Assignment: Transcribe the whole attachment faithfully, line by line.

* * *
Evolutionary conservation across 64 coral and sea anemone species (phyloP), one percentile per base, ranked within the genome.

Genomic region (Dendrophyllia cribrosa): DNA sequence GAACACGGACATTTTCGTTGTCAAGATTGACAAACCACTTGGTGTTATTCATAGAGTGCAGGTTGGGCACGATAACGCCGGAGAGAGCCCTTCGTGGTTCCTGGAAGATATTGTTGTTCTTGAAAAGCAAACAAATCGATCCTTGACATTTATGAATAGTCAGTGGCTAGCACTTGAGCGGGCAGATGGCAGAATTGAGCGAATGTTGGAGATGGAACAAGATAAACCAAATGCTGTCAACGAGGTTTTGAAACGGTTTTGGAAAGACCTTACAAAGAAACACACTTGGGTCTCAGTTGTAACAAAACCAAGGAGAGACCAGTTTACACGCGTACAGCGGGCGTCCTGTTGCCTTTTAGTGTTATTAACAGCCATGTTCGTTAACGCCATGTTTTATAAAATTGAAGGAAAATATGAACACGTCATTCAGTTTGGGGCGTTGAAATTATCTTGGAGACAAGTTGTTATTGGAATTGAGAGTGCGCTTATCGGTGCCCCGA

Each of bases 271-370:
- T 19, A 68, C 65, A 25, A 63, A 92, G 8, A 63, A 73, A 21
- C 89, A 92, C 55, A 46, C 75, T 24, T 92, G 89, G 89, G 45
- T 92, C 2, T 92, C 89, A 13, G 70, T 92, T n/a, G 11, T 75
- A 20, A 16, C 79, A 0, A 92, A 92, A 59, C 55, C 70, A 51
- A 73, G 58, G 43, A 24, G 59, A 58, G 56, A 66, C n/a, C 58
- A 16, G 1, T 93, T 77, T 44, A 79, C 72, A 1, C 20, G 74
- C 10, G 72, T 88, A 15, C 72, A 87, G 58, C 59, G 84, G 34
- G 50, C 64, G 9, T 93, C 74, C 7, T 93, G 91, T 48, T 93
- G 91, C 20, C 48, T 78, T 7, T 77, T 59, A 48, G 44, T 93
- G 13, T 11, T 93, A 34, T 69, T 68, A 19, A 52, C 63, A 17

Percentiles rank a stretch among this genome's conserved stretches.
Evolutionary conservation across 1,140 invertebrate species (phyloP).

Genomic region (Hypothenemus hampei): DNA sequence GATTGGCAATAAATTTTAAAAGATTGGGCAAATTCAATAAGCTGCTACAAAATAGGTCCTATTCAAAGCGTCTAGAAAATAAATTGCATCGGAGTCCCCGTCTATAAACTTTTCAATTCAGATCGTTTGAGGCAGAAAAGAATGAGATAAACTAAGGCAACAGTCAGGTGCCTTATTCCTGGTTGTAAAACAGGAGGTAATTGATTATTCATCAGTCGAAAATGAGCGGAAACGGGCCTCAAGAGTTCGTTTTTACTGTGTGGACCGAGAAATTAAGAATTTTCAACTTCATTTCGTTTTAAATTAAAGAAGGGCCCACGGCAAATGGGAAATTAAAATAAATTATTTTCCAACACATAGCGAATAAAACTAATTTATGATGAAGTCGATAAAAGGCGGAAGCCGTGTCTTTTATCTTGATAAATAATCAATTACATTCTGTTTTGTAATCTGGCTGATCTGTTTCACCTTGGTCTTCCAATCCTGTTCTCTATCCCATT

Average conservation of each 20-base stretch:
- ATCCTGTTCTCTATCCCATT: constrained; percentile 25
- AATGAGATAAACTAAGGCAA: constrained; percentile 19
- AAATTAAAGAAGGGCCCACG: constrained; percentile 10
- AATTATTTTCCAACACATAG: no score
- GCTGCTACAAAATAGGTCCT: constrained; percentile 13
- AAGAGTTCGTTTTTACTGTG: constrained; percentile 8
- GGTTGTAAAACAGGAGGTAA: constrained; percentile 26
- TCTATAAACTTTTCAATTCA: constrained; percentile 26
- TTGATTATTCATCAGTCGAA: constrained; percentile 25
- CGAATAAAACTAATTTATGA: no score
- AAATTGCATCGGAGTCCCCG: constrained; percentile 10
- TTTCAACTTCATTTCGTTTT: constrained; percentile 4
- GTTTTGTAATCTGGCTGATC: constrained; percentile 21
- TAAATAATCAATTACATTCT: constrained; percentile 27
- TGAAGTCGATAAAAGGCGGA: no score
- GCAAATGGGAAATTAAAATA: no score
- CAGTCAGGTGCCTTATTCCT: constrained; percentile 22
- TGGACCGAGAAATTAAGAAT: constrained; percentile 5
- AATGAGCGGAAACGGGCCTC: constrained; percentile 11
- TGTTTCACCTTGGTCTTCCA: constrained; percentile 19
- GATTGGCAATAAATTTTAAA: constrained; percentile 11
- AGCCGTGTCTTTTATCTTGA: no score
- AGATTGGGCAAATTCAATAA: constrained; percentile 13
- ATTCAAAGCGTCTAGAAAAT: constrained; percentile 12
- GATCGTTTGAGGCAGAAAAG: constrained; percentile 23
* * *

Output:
Evolutionary conservation across 64 coral and sea anemone species (phyloP), one percentile per base, ranked within the genome.

Genomic region (Dendrophyllia cribrosa): DNA sequence GAACACGGACATTTTCGTTGTCAAGATTGACAAACCACTTGGTGTTATTCATAGAGTGCAGGTTGGGCACGATAACGCCGGAGAGAGCCCTTCGTGGTTCCTGGAAGATATTGTTGTTCTTGAAAAGCAAACAAATCGATCCTTGACATTTATGAATAGTCAGTGGCTAGCACTTGAGCGGGCAGATGGCAGAATTGAGCGAATGTTGGAGATGGAACAAGATAAACCAAATGCTGTCAACGAGGTTTTGAAACGGTTTTGGAAAGACCTTACAAAGAAACACACTTGGGTCTCAGTTGTAACAAAACCAAGGAGAGACCAGTTTACACGCGTACAGCGGGCGTCCTGTTGCCTTTTAGTGTTATTAACAGCCATGTTCGTTAACGCCATGTTTTATAAAATTGAAGGAAAATATGAACACGTCATTCAGTTTGGGGCGTTGAAATTATCTTGGAGACAAGTTGTTATTGGAATTGAGAGTGCGCTTATCGGTGCCCCGA

Each of bases 271-370:
- T 19, A 68, C 65, A 25, A 63, A 92, G 8, A 63, A 73, A 21
- C 89, A 92, C 55, A 46, C 75, T 24, T 92, G 89, G 89, G 45
- T 92, C 2, T 92, C 89, A 13, G 70, T 92, T n/a, G 11, T 75
- A 20, A 16, C 79, A 0, A 92, A 92, A 59, C 55, C 70, A 51
- A 73, G 58, G 43, A 24, G 59, A 58, G 56, A 66, C n/a, C 58
- A 16, G 1, T 93, T 77, T 44, A 79, C 72, A 1, C 20, G 74
- C 10, G 72, T 88, A 15, C 72, A 87, G 58, C 59, G 84, G 34
- G 50, C 64, G 9, T 93, C 74, C 7, T 93, G 91, T 48, T 93
- G 91, C 20, C 48, T 78, T 7, T 77, T 59, A 48, G 44, T 93
- G 13, T 11, T 93, A 34, T 69, T 68, A 19, A 52, C 63, A 17

Percentiles rank a stretch among this genome's conserved stretches.
Evolutionary conservation across 1,140 invertebrate species (phyloP).

Genomic region (Hypothenemus hampei): DNA sequence GATTGGCAATAAATTTTAAAAGATTGGGCAAATTCAATAAGCTGCTACAAAATAGGTCCTATTCAAAGCGTCTAGAAAATAAATTGCATCGGAGTCCCCGTCTATAAACTTTTCAATTCAGATCGTTTGAGGCAGAAAAGAATGAGATAAACTAAGGCAACAGTCAGGTGCCTTATTCCTGGTTGTAAAACAGGAGGTAATTGATTATTCATCAGTCGAAAATGAGCGGAAACGGGCCTCAAGAGTTCGTTTTTACTGTGTGGACCGAGAAATTAAGAATTTTCAACTTCATTTCGTTTTAAATTAAAGAAGGGCCCACGGCAAATGGGAAATTAAAATAAATTATTTTCCAACACATAGCGAATAAAACTAATTTATGATGAAGTCGATAAAAGGCGGAAGCCGTGTCTTTTATCTTGATAAATAATCAATTACATTCTGTTTTGTAATCTGGCTGATCTGTTTCACCTTGGTCTTCCAATCCTGTTCTCTATCCCATT

Average conservation of each 20-base stretch:
- ATCCTGTTCTCTATCCCATT: constrained; percentile 25
- AATGAGATAAACTAAGGCAA: constrained; percentile 19
- AAATTAAAGAAGGGCCCACG: constrained; percentile 10
- AATTATTTTCCAACACATAG: no score
- GCTGCTACAAAATAGGTCCT: constrained; percentile 13
- AAGAGTTCGTTTTTACTGTG: constrained; percentile 8
- GGTTGTAAAACAGGAGGTAA: constrained; percentile 26
- TCTATAAACTTTTCAATTCA: constrained; percentile 26
- TTGATTATTCATCAGTCGAA: constrained; percentile 25
- CGAATAAAACTAATTTATGA: no score
- AAATTGCATCGGAGTCCCCG: constrained; percentile 10
- TTTCAACTTCATTTCGTTTT: constrained; percentile 4
- GTTTTGTAATCTGGCTGATC: constrained; percentile 21
- TAAATAATCAATTACATTCT: constrained; percentile 27
- TGAAGTCGATAAAAGGCGGA: no score
- GCAAATGGGAAATTAAAATA: no score
- CAGTCAGGTGCCTTATTCCT: constrained; percentile 22
- TGGACCGAGAAATTAAGAAT: constrained; percentile 5
- AATGAGCGGAAACGGGCCTC: constrained; percentile 11
- TGTTTCACCTTGGTCTTCCA: constrained; percentile 19
- GATTGGCAATAAATTTTAAA: constrained; percentile 11
- AGCCGTGTCTTTTATCTTGA: no score
- AGATTGGGCAAATTCAATAA: constrained; percentile 13
- ATTCAAAGCGTCTAGAAAAT: constrained; percentile 12
- GATCGTTTGAGGCAGAAAAG: constrained; percentile 23